The State made the court aware that the defendant did not make an application for re-entry under his true name with the Attorney General, and thus did not “try to find a legal alternative to his predicament.” 43 43 United States v. Dicks, 338 F.3d 1256, 1257 (11th Cir. 2003). In response to this, the defendant argued that given his life-threatening condition, petitioning the Attorney General was not a “reasonable legal alternative.” 44 44 United States v. Dicks, 338 F.3d 1256, 1258 (11th Cir. 2003). The court agreed with the State and concluded that petitioning the Attorney General for re-entry would have been a viable and reasonable legal alternative to illegal re-entry. 45 45 United States v. Dicks, 338 F.3d 1256, 1257 (11th Cir. 2003).
In contrast to the cases above in which the court found there were other alternatives available is the case of Bozeman v. State. 46 46 Bozeman v. State, 714 So. 2d 570 (1998). In this case, the defendant appealed a felony conviction of driving while license suspended, revoked, or cancelled. He claimed he was entitled to the necessity defense. At the time of the traffic stop, there was a female passenger who appeared severely intoxicated, along with open containers of alcoholic beverages visible in the interior of the car. According to the defendant, his ex-wife came over to his residence in hopes that he would help her search for their daughter who had run away. The defendant got in the passenger seat of his ex-wife’s car and drove off with her. The defendant initially did not realize his ex-wife was intoxicated until he began to notice her erratic driving. Upon realizing his ex-wife was impaired, he got behind the wheel instead and stated that his intention was to drive her home and then resume the search for his daughter on his own.
In analyzing the reasonable alternative element, the court took the defendant’s testimony into consideration. For instance, the court found that the defendant did not intentionally or recklessly place himself in a position of having to later choose to drive when he agreed to search for his daughter with his ex-wife. Additionally, the court concluded that the defendant’s testimony indicated that he believed he had no viable alternatives to driving since he stated he had no money for a cab that evening. Given these circumstances, the court ultimately concluded that there were no other reasonable alternatives except to drive with the suspended license and thus, the necessity defense should have prevailed. 47 47 Bozeman v. State, 714 So. 2d 570, 571–72 (Fla. 1st DCA 1998).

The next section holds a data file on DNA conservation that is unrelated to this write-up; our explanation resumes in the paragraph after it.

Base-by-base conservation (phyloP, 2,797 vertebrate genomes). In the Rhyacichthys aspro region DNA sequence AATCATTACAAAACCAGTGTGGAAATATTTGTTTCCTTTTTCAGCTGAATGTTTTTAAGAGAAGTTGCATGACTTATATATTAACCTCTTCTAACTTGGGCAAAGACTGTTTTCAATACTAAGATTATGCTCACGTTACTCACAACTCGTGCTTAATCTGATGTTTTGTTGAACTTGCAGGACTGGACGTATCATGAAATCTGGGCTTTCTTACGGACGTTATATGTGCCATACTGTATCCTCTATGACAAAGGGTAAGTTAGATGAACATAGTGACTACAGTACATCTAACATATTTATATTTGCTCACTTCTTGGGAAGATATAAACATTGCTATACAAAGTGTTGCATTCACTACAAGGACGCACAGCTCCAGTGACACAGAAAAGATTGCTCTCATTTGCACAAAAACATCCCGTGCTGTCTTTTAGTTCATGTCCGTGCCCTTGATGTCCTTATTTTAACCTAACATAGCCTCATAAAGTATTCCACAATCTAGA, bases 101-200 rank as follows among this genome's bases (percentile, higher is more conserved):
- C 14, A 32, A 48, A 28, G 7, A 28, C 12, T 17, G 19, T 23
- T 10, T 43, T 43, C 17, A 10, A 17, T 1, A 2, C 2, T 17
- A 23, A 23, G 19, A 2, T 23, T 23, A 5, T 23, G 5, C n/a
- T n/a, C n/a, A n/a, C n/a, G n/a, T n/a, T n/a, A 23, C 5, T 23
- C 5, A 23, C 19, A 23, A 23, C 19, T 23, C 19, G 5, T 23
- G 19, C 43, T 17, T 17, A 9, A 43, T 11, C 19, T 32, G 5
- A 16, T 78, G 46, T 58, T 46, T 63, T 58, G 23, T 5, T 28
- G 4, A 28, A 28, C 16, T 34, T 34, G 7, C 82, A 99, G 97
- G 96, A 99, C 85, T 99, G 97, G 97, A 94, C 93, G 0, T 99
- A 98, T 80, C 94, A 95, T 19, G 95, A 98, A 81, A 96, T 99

Another criminal case in which the reasonable alternative element is interpreted slightly different is a federal case, United States v. Cannabis Cultivators Club. 48 48 United States v. Cannabis Cultivators Club, 5 F.Supp. 2d 1086 (N.D. Cal. 1998). The issue in that case was whether or not the defendants’ admission to distributing marijuana to seriously ill persons following physician’s recommendation violated federal law, 21 U.S.C. § 841(a). One of the defendants’ argument included the common law defense of necessity. Regarding the reasonable alternative prong, the defendants argue that because the harm to be averted was imminent and life-threatening, supplying cannabis to their members was necessary to prevent the harm. They stated they had no other reasonable alternative because for many people, legal drugs simply do not work in effectively treating their symptoms and they have no legal or safe alternative to obtaining marijuana. 49 49 United States v. Cannabis Cultivators Club, 5 F.Supp. 2d 1086 (N.D. Cal. 1998).
In response to the argument, the federal government stated the defendants did have a legal and reasonable alternative here — a petition to reschedule marijuana from a Schedule I to a Schedule II controlled substance. The Court went on to state that rescheduling to Schedule II would permit physicians to prescribe marijuana for therapeutic purposes. The Court did clarify that it need not dispositively decide whether a reasonable alternative exists. In order for the defense to be available to the defendants in this case, they would have to prove that each and every patient to whom it provides cannabis to is in danger of imminent harm; that the cannabis will alleviate the harm for that particular patient; and that the patient had no other alternatives. The Court ultimately found that the medical necessity defense was not appropriate here. 50 50 United States v. Cannabis Cultivators Club, 5 F.Supp. 2d 1086, 1092 (N.D. Cal. 1998).
The necessity defense is also often asserted in civil disobedience cases. Civil disobedience may be defined as “open and purposeful law-breaking that is politically motivated and normally accompanied by the actors’ sense of moral indignation and duty.” 51 51 See James L. Cavallaro, The Demise of the Political Necessity Defense: Indirect Civil Disobedience and United States v. Schoon, 81 Calif. L. Rev. 351 (1993). It involves intentionally breaking a law in order to enact social or political change. In order for an act to be considered civil disobedience, the actor must accept whatever penalty is imposed for violation of the law. A few famous civil disobedients include Martin Luther King Jr., Rosa Parks, and Mahatma Ghandi. 52 52 See Is Necessity Necessary? An Analysis of the Applicability of the Necessity Defence in Cases of Civil Disobedience, Undergraduate Library.